While the Obama administration has begun looking at ways to transform government-owned foreclosed homes around the country into rental properties, a group of lawyers wants the administration to do more to help keep embattled homeowners in their homes in the first place.
The administration last week announced plans to convert some of the 250,000 foreclosed homes that the government owns through Fannie Mae and Freddie Mac and the Federal Housing Administration in an effort to improve the nation’s housing market. The government would look for investors to turn foreclosed homes into rental units.
However, the head of the National Association of Consumer Bankruptcy Attorneys (NACBA) wants to see the government offer more help to those Americans facing mortgage trouble so as prevent more foreclosures.
“While there is value in cleaning up the abandoned and vacant foreclosed homes that are a blight on communities across the country, I question why the Administration isn’t more concerned about avoiding preventable foreclosures in the first place. Otherwise, you are looking at a situation here of closing the barn door after you’ve let the cows escape,” says NACBA President William Brewer. “When provided the opportunity to embrace a plan for judicial mortgage modification in the early years of the foreclosure crisis, the Administration instead relied on voluntary efforts of the servicers to modify mortgages. Their solution – HAMP – is a proven failure with serious nationwide consequences.”
The administration’s signature mortgage-prevention program, known as HAMP, has faced a long string of news stories indicating that it has not kept up with the needs of homeowners, and that mortgage companies have broken program rules.
More than 2.5 million homes were foreclosed on through 2009 and another 8 million are projected to be foreclosed on by the time the housing crisis abates, according to NACBA.
“So, now we have only a plan to clean up the wreckage inflicted by a bad policy decision that went against U.S. consumers exactly as many forecasted it would,” Brewer adds.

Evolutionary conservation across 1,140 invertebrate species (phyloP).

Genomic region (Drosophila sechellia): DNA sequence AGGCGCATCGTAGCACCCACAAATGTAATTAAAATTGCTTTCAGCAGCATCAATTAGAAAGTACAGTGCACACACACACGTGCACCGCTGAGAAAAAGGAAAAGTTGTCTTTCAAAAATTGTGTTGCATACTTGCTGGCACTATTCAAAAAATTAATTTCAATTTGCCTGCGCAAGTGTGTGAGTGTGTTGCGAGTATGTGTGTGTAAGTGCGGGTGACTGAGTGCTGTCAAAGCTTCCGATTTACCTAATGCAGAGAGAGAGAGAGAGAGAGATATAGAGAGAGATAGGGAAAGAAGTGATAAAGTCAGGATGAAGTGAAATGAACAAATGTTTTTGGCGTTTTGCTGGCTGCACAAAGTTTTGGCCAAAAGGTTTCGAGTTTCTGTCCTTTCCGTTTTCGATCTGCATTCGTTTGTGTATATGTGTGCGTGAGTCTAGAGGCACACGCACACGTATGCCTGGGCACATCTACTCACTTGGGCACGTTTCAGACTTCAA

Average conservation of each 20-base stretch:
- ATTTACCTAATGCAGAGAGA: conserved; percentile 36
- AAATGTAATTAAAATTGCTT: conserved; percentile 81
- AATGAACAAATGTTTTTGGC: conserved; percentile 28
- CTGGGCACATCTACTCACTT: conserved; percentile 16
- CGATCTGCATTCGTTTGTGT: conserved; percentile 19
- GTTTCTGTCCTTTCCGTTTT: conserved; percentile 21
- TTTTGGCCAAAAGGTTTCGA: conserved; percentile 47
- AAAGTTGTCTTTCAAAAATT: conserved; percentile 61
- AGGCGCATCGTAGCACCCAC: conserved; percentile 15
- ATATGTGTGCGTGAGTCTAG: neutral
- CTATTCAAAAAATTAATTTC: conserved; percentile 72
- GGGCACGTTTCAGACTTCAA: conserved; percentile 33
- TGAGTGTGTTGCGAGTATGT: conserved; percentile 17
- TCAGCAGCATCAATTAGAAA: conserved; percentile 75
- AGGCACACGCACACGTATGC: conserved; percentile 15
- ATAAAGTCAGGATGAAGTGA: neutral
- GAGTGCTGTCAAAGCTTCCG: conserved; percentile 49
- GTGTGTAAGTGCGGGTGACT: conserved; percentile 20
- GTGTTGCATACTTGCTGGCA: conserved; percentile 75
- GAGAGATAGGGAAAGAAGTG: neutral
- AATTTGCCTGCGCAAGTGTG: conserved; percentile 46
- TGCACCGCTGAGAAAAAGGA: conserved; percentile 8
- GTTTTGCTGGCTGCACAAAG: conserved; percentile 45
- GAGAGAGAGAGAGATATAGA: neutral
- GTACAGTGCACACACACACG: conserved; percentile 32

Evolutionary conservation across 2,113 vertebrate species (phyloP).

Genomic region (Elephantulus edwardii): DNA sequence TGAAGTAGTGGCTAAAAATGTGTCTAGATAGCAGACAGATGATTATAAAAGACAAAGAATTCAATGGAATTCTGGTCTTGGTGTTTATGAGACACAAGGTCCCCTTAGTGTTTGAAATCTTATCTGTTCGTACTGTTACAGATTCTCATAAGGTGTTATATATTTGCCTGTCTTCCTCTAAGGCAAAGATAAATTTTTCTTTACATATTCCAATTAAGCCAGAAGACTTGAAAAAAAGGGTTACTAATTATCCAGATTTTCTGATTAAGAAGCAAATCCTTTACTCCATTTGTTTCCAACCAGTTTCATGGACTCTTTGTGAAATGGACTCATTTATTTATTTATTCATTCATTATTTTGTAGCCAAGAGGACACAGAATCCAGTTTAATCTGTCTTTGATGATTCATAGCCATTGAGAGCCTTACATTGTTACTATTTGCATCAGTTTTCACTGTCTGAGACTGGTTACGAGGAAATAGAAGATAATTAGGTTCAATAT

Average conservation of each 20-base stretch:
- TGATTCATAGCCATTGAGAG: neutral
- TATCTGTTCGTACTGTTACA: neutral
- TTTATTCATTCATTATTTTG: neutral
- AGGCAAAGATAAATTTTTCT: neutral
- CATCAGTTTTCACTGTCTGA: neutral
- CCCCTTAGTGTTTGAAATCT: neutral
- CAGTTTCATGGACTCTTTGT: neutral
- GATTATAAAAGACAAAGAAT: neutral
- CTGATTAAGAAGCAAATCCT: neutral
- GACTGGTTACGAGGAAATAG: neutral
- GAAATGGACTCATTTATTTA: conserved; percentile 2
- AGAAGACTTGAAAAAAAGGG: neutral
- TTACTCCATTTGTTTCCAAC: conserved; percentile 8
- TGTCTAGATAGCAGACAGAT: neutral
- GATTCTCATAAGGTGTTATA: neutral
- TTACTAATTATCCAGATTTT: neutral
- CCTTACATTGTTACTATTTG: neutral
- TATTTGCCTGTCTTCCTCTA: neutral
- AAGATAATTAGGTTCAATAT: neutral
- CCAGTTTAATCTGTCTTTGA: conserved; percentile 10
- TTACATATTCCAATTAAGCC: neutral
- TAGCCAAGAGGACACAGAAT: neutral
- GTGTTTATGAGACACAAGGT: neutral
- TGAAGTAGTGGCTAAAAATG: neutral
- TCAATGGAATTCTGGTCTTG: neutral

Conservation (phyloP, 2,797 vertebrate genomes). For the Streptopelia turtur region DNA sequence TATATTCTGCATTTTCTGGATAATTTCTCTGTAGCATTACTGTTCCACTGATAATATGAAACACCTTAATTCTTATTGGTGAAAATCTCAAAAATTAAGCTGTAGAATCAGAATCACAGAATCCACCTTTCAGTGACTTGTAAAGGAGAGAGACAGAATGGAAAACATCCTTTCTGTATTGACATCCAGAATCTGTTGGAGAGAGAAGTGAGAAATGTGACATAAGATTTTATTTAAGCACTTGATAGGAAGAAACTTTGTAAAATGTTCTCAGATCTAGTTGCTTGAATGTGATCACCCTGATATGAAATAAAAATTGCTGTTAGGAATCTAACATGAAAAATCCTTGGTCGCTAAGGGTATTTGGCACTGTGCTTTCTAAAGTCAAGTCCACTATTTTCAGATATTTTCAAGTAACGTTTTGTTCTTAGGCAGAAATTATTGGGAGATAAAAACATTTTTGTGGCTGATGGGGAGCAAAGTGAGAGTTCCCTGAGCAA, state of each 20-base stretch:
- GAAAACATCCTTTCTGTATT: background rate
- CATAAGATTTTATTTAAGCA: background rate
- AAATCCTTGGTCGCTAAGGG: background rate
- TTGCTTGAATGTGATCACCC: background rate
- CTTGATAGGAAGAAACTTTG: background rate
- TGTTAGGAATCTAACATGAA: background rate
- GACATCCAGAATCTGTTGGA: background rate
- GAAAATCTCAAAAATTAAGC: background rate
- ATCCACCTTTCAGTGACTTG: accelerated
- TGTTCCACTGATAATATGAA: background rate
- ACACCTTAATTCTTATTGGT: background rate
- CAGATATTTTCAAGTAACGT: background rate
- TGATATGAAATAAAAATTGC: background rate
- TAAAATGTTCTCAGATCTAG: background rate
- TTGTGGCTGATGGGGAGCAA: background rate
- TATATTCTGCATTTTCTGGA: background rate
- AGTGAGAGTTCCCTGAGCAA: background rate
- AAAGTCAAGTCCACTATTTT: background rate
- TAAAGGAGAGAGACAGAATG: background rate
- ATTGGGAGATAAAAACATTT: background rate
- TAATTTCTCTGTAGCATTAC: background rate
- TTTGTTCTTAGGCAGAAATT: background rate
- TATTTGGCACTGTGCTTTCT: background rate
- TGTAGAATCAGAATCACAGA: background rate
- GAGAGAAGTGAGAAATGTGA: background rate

NACBA urges the administration to take on the bigger challenge of finding ways of avoiding preventable foreclosures in the first place, rather than just cleaning up the mess after the fact.
“Toward that end, we have presented the Administration with one possible option, the so-called ‘Principal Paydown Plan,’ under which an undersecured mortgage would be restructured in a Chapter 13 bankruptcy so that the homeowner would immediately start paying down the loan principal and reduce negative equity by reducing the interest rate to zero percent for five years,” Brewer says. “At the end of this five-year period, the remaining principal balance would be amortized over 25 years at the Freddie Mac survey rate. Leading housing economists have consistently cited the problem of negative home equity as a key factor pushing up the foreclosure numbers.
“Not every individual foreclosure can or should be stopped, but there is an urgent need to stem the crisis by closing the growing chasm between prevention and losses. Without stronger policy intervention, not only will millions of families lose their homes unnecessarily, but massive foreclosures will continue to destroy communities, drag down the housing market, and keep a full economic recovery out of reach,” he adds. “It’s time for the Obama Administration to stop focusing on disaster relief and instead put its energies into disaster prevention when it comes to the U.S. foreclosure crisis.”
Scott Nance is the editor and publisher of the news site The Washington Current. He has covered Congress and the federal government for more than a decade.